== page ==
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Arlington couple found dead were planning divorce

Parents were planning divorce

Mei Kum Jones of Arlington, with her twin boys, Colt and Cameron.

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Mei Kum Jones of Arlington, with her twin boys, Colt and Cameron.

ARLINGTON — A mother, father, and their year-old twin boys were found dead in their home Monday, a discovery that unnerved a quiet suburban neighborhood filled with young families.

Authorities said that the family died violently and that the couple had been planning to divorce.

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They identified the family as Scott Jones and Mei Kum Jones, both 43, and their sons, Colt and Cameron. The boys would have turned 1 Nov. 26. Mei Kum Jones worked for a Boston-based not-for-profit organization and listed herself as a Bentley University graduate.

Middlesex District Attorney Marian T. Ryan described the deaths as a “very troubling, very tragic situation,” but assured the public there was no threat to public safety.

“We’re not looking for anybody at this point,” she said.

Authorities would not address how the family died or what weapons may have been used. They said they would await autopsy results to determine the cause of death.

The bodies were found inside the family’s Newland Road home a few minutes after noon by a police officer who had been asked to check on the family, who neighbors said had been living in the beige three-story building for a few years.

Police Chief Frederick Ryan said police were asked by a children’s caretaker to check the home. The district attorney said another resident in the multifamily home had alerted authorities.

A neighbor said police responded to the house two years ago when Scott Jones threatened to kill himself. A law enforcement official with knowledge of the incident confirmed that account.

“There were signs of trouble,” said Clare MacFarlane, whose mother lives next door to the family’s home. Yet when she saw the family last week, they seemed happy, she said.

“I’m horrified. I’m horrified,” she said. “Those poor babies.”

Neighbors said Mei Kum Jones was a shy woman who was very attentive to the children and was often seen walking them in a stroller. They described Scott Jones as a compulsive type who spent long hours working on his yard and home-improvement projects. Almost as soon as he planted flowers, he would pull them up and replace them with new ones, neighbors said. He was known to vacuum debris from the front walk.

“He seemed fairly obsessed,” said James Brooks, 45.

Paula Trebino, whose late father-in-law lived across the street, said Scott Jones would shovel her father-in-law’s walkway without being asked.

“He was just very fastidious about everything on the property,” she said. “He was always out working on the yard.”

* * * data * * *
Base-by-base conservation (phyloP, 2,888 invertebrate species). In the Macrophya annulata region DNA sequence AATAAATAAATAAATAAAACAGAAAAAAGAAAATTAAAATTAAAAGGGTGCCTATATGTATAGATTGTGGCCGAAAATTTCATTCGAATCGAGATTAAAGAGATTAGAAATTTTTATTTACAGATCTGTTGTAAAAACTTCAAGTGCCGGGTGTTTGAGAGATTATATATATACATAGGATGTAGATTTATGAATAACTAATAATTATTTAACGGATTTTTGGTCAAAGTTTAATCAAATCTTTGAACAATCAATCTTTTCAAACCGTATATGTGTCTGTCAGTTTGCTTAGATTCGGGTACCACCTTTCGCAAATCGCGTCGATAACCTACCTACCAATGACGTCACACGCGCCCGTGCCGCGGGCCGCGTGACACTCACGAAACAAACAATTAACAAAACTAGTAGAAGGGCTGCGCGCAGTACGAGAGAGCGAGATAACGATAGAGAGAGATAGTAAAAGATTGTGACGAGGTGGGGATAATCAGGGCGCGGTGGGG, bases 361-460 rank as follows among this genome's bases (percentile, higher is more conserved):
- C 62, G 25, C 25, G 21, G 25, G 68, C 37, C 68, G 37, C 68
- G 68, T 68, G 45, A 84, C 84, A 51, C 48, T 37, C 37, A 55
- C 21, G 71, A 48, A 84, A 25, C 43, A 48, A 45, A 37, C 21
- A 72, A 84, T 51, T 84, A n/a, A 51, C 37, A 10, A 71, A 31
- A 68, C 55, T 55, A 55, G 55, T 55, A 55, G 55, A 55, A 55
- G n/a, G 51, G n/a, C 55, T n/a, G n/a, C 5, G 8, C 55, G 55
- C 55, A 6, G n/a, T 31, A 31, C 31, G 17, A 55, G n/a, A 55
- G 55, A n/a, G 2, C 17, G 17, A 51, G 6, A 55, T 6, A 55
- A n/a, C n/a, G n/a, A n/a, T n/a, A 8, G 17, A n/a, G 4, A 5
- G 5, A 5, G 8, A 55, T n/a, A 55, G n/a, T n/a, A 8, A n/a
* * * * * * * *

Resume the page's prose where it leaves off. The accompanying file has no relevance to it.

Trebino said Scott Jones often asked her husband, a contractor, about construction work.

Trebino said she had no inkling that anything was wrong with the family and was shocked to learn of the deaths.

Mei Kum Jones worked for Road Scholar, a not-for-profit educational travel organization based in Boston. In a January press release about the company, she was described as director of customer relationship management.

In a statement issued Monday night, Road Scholar said the organization’s workers grieved the loss of their colleague.

“Mei was a valued member of our team, and her loss is deeply felt by all of us,” the statement read. “As we grieve together, we can only imagine the impossible loss Mei’s family must bear, and our deepest sympathies are with them.”

On her Facebook page and other social media posts, Mei Kum Jones described herself as a fitness buff who liked yoga, books, movies, and taking long walks. She listed herself as a graduate of Bentley University.

Online, she posted photos of her children tucked into Christmas pajamas and other baby clothes, a wide smile on her face.

Mei Kum Jones was previously married from 2000 to 2004, court records show. The couple had no children. Her former husband, who did not know what had happened Monday and asked not to be named, described her as a kind person with a background in computer software. The last he had heard, he said, she was happy.

“She was a very sweet, wonderful person,” he said. “I can’t imagine anyone wanting to do her any harm.”

Mei Kum Jones’s brother, Ben Li, said in an interview with Boston’s WBZ-TV that his sister and Scott Jones had recent marital problems.

“I think he just moved out a couple of days ago, and I think she’s going through the motion of the divorce,” Li told the station.

He called his sister “a great person, a loving mom, a loving, caring person.”

Beyond neighbors’ accounts, few other details were immediately available about Scott Jones. He had previously lived in Revere, where investigators Monday met with his former wife.

Neighbors said they had two children together, and that they had separated several years ago.

A news report from 2007 indicated that a Scott Jones who lived at that address had been charged with driving under the influence.

Through the day, about two dozen neighbors gathered outside the Jones family’s Arlington home, watching investigators shuttle in and out the house.

Amy Iannelli, 74, a retired cleaning lady who lives a few houses away, said the neighborhood was peaceful.

“I am heartsick to think that kids — ” she said, unable to finish her sentence. “It’s heartbreaking.”

Travis Andersen, Billy Baker, and John R. Ellement of the Globe staff and Globe correspondents Melissa Hanson and Jasper Craven contributed to this report. Peter Schworm can be reached at schworm@
globe.com
. Follow him on Twitter @globepete.

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